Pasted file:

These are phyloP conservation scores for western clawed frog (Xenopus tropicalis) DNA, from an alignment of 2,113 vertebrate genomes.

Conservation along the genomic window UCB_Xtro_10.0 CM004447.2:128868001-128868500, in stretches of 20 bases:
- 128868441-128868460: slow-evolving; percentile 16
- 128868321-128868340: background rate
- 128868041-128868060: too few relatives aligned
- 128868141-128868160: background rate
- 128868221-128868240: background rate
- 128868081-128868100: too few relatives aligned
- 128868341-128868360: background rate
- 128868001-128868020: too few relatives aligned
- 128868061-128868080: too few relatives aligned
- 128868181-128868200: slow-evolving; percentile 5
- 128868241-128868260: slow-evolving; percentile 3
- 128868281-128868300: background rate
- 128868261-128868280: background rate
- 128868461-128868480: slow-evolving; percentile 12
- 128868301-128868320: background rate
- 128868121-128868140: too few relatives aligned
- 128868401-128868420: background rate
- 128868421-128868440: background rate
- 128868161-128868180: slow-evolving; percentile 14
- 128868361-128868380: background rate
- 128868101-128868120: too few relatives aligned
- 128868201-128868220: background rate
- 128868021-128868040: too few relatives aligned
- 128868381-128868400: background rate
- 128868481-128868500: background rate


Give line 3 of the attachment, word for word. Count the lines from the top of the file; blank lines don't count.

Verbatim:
- 128868441-128868460: slow-evolving; percentile 16